Park City entrepreneur stitches together a passion
It all started with one machine that Hubie Rosch didn’t even know how to use.
About 10 years ago, Rosch sold the copy and printing shop — Copy Depot — he and his wife had owned for several years. He tested out the waters of retirement, but quickly found, however, that he was yearning for another project.
"I was trying to think, ‘OK, what am I going to do with the next phase of my life?’" he said.
It wasn’t long before he noticed a curious trend. Everyone in town, it seemed, was wearing embroidered hats or screen-printed T-shirts. Perhaps there was something to this. He investigated and found there were no embroidery shops in Park City. A lifetime entrepreneur, he sensed an opportunity.
So he dove in and bought a single-head embroidery machine. The only problem was he had no idea how to operate it. He had to fly to Arizona for a training course to learn the basics. When he returned home, he started accepting small orders, determined to hone his new craft but harboring few expectations.
"I plugged it in and didn’t even know how to turn it on until I went to Arizona," he said.
Nearly eight years later, Rosch is no longer a beginner. And his company, ACME Threadware, is no longer simply him by himself, laboring to get orders exactly right. A few years after opening, Rosch began hiring employees and expanded his services to offer screen printing and, eventually, digital fabric printing — he also bought a four-headed embroidery machine to supplement the single-headed original that started it all.
The company has grown so large, in fact, that Rosch was recently forced to move it into a new building. He opened the new location at 6400 N. Pace Frontage Road, in the Silver Creek Business Park, in December, and already he is anticipating having to move again in a few years.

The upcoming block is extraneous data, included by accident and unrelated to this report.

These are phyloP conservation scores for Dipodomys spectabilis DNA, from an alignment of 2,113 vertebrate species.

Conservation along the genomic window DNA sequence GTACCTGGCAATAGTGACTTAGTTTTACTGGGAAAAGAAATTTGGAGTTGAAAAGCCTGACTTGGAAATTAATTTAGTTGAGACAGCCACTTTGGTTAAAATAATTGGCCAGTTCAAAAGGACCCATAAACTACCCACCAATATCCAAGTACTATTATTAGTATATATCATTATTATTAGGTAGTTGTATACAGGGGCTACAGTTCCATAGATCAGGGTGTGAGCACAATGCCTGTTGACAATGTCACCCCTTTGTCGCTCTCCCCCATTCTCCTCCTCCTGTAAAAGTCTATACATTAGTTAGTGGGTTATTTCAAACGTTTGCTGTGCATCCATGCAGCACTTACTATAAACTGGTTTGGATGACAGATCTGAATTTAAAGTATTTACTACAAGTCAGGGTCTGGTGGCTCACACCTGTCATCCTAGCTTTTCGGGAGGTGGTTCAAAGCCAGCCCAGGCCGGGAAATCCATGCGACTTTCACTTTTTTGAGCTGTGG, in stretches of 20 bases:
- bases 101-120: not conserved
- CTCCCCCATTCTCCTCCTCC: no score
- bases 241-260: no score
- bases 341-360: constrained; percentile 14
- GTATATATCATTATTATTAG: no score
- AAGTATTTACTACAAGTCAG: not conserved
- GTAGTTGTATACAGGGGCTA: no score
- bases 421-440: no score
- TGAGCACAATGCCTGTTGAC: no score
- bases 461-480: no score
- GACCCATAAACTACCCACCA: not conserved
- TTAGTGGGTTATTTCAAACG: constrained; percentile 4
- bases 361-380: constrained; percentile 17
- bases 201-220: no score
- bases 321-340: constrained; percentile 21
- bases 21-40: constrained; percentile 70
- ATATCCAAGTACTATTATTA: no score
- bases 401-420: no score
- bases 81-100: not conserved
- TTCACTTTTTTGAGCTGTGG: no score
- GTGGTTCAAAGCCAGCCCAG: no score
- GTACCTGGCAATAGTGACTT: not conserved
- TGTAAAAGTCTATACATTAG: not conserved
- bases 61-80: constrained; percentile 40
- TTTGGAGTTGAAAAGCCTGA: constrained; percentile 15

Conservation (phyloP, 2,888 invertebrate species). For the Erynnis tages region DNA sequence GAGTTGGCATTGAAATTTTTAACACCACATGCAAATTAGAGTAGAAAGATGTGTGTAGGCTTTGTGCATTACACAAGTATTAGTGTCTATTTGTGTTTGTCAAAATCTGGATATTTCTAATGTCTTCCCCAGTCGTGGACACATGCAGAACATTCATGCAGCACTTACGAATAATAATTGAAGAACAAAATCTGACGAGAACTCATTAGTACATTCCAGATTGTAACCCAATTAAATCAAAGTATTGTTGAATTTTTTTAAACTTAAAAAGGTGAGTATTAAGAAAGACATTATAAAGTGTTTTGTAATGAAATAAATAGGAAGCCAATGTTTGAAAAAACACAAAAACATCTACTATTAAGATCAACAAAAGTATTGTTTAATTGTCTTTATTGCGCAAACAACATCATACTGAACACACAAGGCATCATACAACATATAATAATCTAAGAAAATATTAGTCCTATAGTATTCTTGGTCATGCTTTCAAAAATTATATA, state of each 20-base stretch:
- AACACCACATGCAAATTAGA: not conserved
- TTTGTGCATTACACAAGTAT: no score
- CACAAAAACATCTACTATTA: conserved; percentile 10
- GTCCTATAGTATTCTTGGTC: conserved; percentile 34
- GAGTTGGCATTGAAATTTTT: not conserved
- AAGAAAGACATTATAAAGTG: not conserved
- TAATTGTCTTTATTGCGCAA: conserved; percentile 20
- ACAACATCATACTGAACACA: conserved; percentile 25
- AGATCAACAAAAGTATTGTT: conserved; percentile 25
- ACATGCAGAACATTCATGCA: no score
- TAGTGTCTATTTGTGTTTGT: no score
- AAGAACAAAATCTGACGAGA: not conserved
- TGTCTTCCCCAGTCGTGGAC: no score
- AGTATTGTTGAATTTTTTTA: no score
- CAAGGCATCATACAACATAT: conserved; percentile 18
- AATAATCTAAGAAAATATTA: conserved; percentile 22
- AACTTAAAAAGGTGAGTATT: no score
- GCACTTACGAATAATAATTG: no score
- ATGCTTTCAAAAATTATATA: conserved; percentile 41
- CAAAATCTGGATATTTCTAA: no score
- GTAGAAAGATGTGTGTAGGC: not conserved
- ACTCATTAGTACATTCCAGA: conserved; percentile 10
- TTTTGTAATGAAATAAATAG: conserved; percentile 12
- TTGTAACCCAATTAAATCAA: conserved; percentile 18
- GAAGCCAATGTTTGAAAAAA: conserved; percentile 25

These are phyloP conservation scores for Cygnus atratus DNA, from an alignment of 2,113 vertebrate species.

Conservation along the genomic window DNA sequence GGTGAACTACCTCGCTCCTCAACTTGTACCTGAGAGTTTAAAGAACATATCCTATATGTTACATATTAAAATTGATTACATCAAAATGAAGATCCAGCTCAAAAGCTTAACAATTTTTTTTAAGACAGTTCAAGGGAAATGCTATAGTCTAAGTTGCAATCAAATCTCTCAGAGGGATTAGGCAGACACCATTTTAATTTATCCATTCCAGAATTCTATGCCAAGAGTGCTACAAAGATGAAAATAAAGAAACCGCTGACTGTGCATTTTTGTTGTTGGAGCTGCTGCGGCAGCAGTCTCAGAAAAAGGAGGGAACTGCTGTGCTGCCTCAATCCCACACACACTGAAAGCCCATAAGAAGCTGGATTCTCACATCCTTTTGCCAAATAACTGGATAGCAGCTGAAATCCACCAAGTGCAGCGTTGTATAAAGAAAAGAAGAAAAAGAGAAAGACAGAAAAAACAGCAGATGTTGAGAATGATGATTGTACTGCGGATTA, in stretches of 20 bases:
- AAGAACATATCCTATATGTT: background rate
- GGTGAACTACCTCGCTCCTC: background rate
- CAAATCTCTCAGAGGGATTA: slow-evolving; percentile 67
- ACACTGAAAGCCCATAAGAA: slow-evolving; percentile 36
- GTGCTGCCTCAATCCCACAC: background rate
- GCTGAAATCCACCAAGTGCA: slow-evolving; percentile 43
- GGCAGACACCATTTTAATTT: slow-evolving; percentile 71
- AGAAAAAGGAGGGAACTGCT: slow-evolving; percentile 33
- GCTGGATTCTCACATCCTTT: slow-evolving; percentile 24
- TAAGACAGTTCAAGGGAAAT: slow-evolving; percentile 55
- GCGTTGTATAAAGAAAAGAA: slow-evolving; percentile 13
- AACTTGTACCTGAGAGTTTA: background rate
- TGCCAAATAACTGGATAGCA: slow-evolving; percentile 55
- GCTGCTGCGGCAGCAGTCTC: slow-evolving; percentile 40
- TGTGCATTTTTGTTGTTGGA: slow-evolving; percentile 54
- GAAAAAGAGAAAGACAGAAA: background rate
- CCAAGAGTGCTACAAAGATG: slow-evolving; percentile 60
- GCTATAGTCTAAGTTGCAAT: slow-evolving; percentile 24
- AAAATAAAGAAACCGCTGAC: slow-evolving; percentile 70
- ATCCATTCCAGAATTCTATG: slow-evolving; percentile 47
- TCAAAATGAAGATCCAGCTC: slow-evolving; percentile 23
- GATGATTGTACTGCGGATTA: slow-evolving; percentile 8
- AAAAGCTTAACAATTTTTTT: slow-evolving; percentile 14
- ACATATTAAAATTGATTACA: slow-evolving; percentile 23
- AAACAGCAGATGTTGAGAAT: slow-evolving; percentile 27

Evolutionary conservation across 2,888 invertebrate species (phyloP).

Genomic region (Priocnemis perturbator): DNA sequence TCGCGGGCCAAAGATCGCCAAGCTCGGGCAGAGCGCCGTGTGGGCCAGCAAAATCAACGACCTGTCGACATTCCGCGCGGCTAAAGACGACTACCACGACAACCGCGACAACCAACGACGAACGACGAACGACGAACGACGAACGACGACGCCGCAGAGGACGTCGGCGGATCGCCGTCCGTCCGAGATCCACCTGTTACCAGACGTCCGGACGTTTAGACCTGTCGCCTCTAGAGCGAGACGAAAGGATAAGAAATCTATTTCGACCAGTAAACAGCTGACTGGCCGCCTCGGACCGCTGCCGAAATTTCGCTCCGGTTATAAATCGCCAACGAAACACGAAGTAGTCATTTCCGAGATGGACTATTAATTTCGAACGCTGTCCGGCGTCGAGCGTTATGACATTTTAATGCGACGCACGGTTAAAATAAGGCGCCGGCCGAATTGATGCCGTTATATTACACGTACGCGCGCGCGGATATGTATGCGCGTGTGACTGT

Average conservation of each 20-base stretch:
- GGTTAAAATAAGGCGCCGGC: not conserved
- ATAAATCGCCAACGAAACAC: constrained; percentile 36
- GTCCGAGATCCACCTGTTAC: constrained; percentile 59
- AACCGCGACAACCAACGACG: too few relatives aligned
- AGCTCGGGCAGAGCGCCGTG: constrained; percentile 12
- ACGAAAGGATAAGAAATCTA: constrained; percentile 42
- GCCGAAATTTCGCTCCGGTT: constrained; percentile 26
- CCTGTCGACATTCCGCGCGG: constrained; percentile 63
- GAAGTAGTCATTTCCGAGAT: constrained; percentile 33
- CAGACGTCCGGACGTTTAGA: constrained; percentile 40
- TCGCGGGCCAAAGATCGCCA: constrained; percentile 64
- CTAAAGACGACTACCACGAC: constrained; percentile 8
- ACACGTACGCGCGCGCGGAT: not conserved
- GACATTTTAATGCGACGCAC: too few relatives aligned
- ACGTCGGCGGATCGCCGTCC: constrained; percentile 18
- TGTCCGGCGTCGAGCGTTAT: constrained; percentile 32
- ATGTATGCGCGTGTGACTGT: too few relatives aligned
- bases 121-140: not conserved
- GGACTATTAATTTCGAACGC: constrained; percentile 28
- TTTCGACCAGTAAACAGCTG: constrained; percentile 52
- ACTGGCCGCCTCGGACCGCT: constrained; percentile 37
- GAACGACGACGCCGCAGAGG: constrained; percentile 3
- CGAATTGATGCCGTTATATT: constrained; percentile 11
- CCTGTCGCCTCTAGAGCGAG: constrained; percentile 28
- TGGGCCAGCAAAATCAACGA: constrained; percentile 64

Rosch admits to being amazed by the success.
"This was just kind of my semi-retirement, something to mess around with, like, ‘Hey, this will be fun to do a few things here and there and make a few bucks,’" he said. "I’m an entrepreneur and always have been, so having it grow has been fun. But when I bought that first machine, I had no idea what it would become."
He is also pleased that ACME Threadware has become an integral part of the community. Everyone from sports organizations in the area, such as high school club teams and little league baseball teams, to local government departments uses the company for custom-made embroidery or screen printing.
"This town is really great," said Rosch, who has lived in Park City for 29 years. "Because almost all of our advertising — I’d say 99 percent — is word of mouth. We don’t advertise in the paper or on the radio. People have found us and spread the word. This town is good that way. If you’re doing a good job, you’ll get a lot of business."
As well as enjoying his business success, the craft has become a passion for Rosch. Though he never expected the company to become as big as it is, he now devotes much of his life to it, and learning the intricacies of the trade has been fulfilling.
Rosch does not anticipate growing weary of it anytime soon. Owning a business can be a stressful and all-consuming commitment, but he enjoys the challenge that each day brings, when customers come in, invariably asking for something different than what he did the day before.
"I always say ‘yes,’ to customers no matter what they want and it drives my wife, Chris, crazy," he said. "She’ll say after they leave, ‘How are you going to do it?’ I’ll say, ‘I don’t know, but I’ve got two days to get it done.’ It’s exciting to do it that way and it’s fun. I don’t just want to do the same thing every day."
For more information on ACME Threadware, visit acmethread.net.
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Another ski season is in the books, and much to the relief of the restaurant industry, the outlook, like the weather, is looking sunny.